FULL REPORT | eCONOMIC IMPACT
Virginia is open for business
The Port of Virginia’s growth is creating jobs, fueling economic investment in all corners of the Commonwealth by some of the world’s leading companies, and nurturing development of new industries that will strengthen our economy and improve the quality-of-life across Virginia.
Our focus is on meeting the needs of our customers by moving their goods swiftly, sustainably, and safely. But there is also a parallel mission underway outside the gates of the terminals: making the Commonwealth an attractive location for businesses to set up shop, create jobs, and invest in their communities.
Amazon Robotics Fulfillment Center in Suffolk, Virginia.
The companies are as diversified as the things they produce: Teal-Jones, lumber; Acesur, olive oil; Navien, hot-water heaters; Moore, high-end commercial printing; Amazon, direct-to-consumer retailing; and Total Fiber Recovery, a recycler of paper pulp, to name a few.
These companies and others are investing in Virginia because they want the seamless access to world markets we provide. They want to be able to receive and ship products internationally; they want a port that is growing in anticipation of their future needs; and they need a predictable, reliable supply-chain partner.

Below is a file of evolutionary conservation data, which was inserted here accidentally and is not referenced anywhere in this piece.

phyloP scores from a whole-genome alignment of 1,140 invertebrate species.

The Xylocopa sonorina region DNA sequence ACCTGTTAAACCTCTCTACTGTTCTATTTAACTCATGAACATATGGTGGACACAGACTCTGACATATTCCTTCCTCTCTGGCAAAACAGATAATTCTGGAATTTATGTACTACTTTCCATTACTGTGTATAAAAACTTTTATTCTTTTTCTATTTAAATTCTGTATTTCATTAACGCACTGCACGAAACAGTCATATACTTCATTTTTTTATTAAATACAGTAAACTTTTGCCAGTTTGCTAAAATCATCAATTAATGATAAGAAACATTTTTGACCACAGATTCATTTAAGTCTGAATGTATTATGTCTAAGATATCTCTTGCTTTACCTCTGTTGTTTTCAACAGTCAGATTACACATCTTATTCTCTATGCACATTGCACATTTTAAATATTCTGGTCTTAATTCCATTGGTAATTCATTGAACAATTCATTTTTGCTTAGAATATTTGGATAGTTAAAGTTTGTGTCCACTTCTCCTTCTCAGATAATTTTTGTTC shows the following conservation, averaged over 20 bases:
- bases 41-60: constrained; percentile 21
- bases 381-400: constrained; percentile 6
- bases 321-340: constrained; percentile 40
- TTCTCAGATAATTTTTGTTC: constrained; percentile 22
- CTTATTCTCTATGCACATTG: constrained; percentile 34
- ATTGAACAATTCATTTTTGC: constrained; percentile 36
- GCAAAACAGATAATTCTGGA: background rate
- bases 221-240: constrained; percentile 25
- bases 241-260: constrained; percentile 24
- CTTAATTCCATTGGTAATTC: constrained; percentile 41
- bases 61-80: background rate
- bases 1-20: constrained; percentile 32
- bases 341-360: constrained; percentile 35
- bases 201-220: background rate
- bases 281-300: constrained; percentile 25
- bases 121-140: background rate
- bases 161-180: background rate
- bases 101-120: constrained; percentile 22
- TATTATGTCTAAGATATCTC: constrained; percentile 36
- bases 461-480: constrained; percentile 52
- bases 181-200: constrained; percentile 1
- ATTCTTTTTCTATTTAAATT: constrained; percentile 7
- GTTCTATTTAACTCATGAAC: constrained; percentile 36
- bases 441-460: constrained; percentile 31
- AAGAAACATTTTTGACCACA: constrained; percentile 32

That reliability and predictability was evident during the pandemic as our expansion never stopped. Throughout the pandemic, work on our infrastructure projects and on the state’s big transportation projects was uninterrupted. This demonstrated to companies investing in Virginia – and others considering a move – that we remain focused and committed to setting the pace for today’s supply chain while plotting the course for its tomorrow.
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A comparative study (FY18 vs. FY13) published in November 2019 by The College of William & Mary illustrates the significant value of the port to the Virginia economy. In FY18, the port was responsible for nearly 400,000 jobs, which is about one out of every 10 jobs in Virginia, or the combined populations of the cities of Richmond and Newport News. Those jobs resulted in total wages of $23 billion dollars, an amount three times more than the combined values of every major professional sports franchise in Washington, D.C.: its football team, the Capitals, Nationals, Mystics and Wizards.